Diary

An explanation of why Tariffs would hurt the United States

The United States is one of the most expensive nations on Earth. However at the same time we are very productive which has managed to keep us ahead in many ways, but not all.

The best way to look at this would be to understand how much work goes into an hours worth of production. In those regards we are near the top of expense.

We shall use a welder for this example. A welder can do so much welding per an hour. However he also has to wear regulated gear, this gear may only cost a minute in comparison to what he creates in value, but it is a cost associated with being a welder in the United States. Therefore with just the start we have an hour and a minute of labor to make an hours worth of production.

The welder has a complicated tax system compared to many nations, this will cost him another 16 seconds. He has sick leave, time off, vacation and this adds 3 and a half minutes to the clock. He has healthcare costs which currently adds a quarter of an hour to the clock. His business also must have people hired to follow many different regulations, thus adding 4 minutes to the clock.

These incremental additions never seemed like much as they were being added, but with every addition we became more expensive. This is why some of our industries started losing workers. The real costs compared to the real costs elsewhere were way out of wack. Yes we kept a lot, after the all the United States is very efficient and capable, but we also lost quite a bit.

When it comes down to it we compete against nations that may have 75 minutes of labor and cost where as we have so much cost that in some areas we may be 4 hours of cost in comparison. To produce 1 hours worth of product.

Simply put consider the following list of cost factor increases:

Government Healthcare
Corporate Healthcare
Time off Benefits
Regulated Power
Regulated Transportation
Subsidies
Highest Corporate Taxes
Local Taxes
Environmental Costs
Extra Education Costs

This list is hardly anywhere comprehensive or complete, it only shows the tip of the iceberg. Each of those costs increases the total labor required to produce an hours worth of product.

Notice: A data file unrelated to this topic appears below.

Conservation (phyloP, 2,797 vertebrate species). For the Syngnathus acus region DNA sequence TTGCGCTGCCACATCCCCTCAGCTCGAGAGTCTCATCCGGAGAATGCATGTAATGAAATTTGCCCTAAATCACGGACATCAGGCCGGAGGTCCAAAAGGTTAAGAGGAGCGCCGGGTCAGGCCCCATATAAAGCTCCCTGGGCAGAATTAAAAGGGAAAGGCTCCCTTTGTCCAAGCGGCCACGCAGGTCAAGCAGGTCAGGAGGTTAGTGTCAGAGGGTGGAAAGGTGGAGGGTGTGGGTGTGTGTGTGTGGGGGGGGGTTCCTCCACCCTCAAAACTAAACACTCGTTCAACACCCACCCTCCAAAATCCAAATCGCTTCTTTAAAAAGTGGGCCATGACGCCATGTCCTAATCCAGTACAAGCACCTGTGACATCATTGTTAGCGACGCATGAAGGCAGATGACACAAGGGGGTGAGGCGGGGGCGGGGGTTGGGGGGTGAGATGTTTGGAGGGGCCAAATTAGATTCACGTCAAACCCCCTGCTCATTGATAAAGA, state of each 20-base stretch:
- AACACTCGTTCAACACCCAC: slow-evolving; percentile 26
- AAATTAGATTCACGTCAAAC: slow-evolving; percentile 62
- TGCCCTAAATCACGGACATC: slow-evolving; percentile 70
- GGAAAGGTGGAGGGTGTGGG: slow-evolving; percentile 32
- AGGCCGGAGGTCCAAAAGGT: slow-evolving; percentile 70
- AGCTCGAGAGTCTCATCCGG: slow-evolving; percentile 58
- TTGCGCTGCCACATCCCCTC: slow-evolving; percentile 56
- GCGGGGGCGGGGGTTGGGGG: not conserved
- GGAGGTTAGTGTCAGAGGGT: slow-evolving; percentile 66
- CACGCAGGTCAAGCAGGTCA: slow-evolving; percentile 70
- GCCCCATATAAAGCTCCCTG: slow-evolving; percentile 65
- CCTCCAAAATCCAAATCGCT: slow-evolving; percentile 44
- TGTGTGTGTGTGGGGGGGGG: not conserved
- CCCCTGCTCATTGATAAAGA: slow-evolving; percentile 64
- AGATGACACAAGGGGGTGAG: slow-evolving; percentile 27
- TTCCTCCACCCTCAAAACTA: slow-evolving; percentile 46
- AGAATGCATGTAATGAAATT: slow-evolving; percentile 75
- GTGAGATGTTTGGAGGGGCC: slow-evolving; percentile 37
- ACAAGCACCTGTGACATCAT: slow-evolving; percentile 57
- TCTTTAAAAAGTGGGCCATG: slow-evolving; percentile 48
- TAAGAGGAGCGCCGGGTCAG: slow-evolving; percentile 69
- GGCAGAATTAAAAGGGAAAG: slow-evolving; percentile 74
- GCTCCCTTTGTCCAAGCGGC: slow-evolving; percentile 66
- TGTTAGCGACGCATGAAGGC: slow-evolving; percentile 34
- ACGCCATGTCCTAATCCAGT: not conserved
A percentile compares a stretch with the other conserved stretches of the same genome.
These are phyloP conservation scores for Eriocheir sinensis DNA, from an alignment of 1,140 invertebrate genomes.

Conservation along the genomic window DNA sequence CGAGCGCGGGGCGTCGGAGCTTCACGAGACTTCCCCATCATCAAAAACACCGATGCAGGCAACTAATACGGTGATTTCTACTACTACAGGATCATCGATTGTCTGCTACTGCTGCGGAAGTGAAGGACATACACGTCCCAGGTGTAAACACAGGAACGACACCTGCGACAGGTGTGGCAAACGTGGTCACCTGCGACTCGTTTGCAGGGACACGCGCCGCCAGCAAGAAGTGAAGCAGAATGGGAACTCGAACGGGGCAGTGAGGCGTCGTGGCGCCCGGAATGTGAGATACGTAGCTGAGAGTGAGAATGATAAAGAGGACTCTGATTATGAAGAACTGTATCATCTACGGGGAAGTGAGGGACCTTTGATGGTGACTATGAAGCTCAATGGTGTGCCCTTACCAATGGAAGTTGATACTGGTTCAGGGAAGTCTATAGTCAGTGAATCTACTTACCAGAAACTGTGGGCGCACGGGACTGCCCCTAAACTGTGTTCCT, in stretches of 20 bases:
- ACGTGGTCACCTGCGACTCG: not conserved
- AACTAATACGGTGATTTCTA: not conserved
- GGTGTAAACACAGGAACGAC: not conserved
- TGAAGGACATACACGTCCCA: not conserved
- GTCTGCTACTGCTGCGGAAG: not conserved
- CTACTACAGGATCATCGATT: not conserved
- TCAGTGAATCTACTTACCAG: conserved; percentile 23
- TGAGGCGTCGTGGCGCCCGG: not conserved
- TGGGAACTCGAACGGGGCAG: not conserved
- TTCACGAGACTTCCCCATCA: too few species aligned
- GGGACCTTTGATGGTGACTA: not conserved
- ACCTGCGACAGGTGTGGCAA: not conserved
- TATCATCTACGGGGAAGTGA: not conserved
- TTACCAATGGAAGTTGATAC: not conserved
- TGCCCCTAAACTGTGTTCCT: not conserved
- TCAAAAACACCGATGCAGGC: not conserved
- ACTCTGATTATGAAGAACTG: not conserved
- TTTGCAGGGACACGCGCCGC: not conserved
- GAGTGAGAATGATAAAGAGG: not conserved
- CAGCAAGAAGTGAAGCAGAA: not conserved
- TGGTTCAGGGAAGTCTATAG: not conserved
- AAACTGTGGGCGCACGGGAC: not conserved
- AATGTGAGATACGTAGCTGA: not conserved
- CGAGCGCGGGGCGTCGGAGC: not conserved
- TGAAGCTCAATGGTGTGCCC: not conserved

In Oregon alone trucking companies lose 4% of their gross profits to just one unneeded law for compliance. If the law was instead removed and a tax for similar revenue was applied these companies could fold the extra 4% into production.

To some of you 4% does not seem like a lot, but given that most industries generate 1 to 6% in net profits a change of 4% is huge. And it is just 1 bad law.

Tariffs will not change the labor costs in the United States. That is the fatal flaw of tariffs. To enact tariffs safely we would need to meet a level of cost efficiency per hour that would make many workers feel like slave labor again. It simply cannot be done.

A tariff is for all intents and purposes a tax upon products we cannot afford to make in the United States due to our own regulations, rules, laws, and codes. China does not have an EPA equivalent passing so many damaging regulations, nor do they have such a tax structure as we do. Russia does not ban certain lands from being drilled on as well. Others do things we would never even consider doing.

So a tariff, which is a tax upon incoming goods, is a tax upon Americans. We have to get the goods somewhere because we have made ourselves so expensive that we cannot afford ourselves in some fields. That rare earth metal from China, if we added a 20% tariff to it, would be a 20% tax we would pay for those metals.

There are some who would tariff Mexico willingly. Until they realize only the United States loses in that deal. Mexico drills oil for example. Oil, corn, peppers, cars, and other commodities/durable goods have a value. That value is represented around the world. China would leap at a chance to get Mexican oil, where we are the major foreign purchaser of Mexican oil currently. China would pay market rates, where the Mexicans would not be able to sell to us at market rates. This is true for all of their goods and services. More so is that shipping currently is highly available, with many advantages for shipping companies to replace trucking and train for Mexico. The prices will remain low for a long while, especially if the United States is stupid and tries to go it alone.

Worse it also reduces our ability to influence Mexico. Mexico could turn to the Chinese, the Russians, the Europeans… and completely tie themselves to those people. The Communists, the former Communists working on Tyranny, or the Socialists. Great choices there.

Boeing would lose contracts, we would lose many of the high value contracts where we supply high tech, big vehicles, big industry, to the new patrons of Mexico. In short Mexico would lose nothing, but we would lose a fair amount of our trade to Mexico.

In all ways the United States loses in a trade war, where Mexico would suffer only a short-term change of status. The collapsing peso actually makes it far worse for us to do a trade war, as they are becoming very attractive for developing and developed economies and the low prices really help us keep our prices at home down even more. Those lower prices allow us breathing room around those factors in our life where costs are out of control.

America would do far better if we just reduced the factors that drive our labor costs up. A tariff would only make us worse.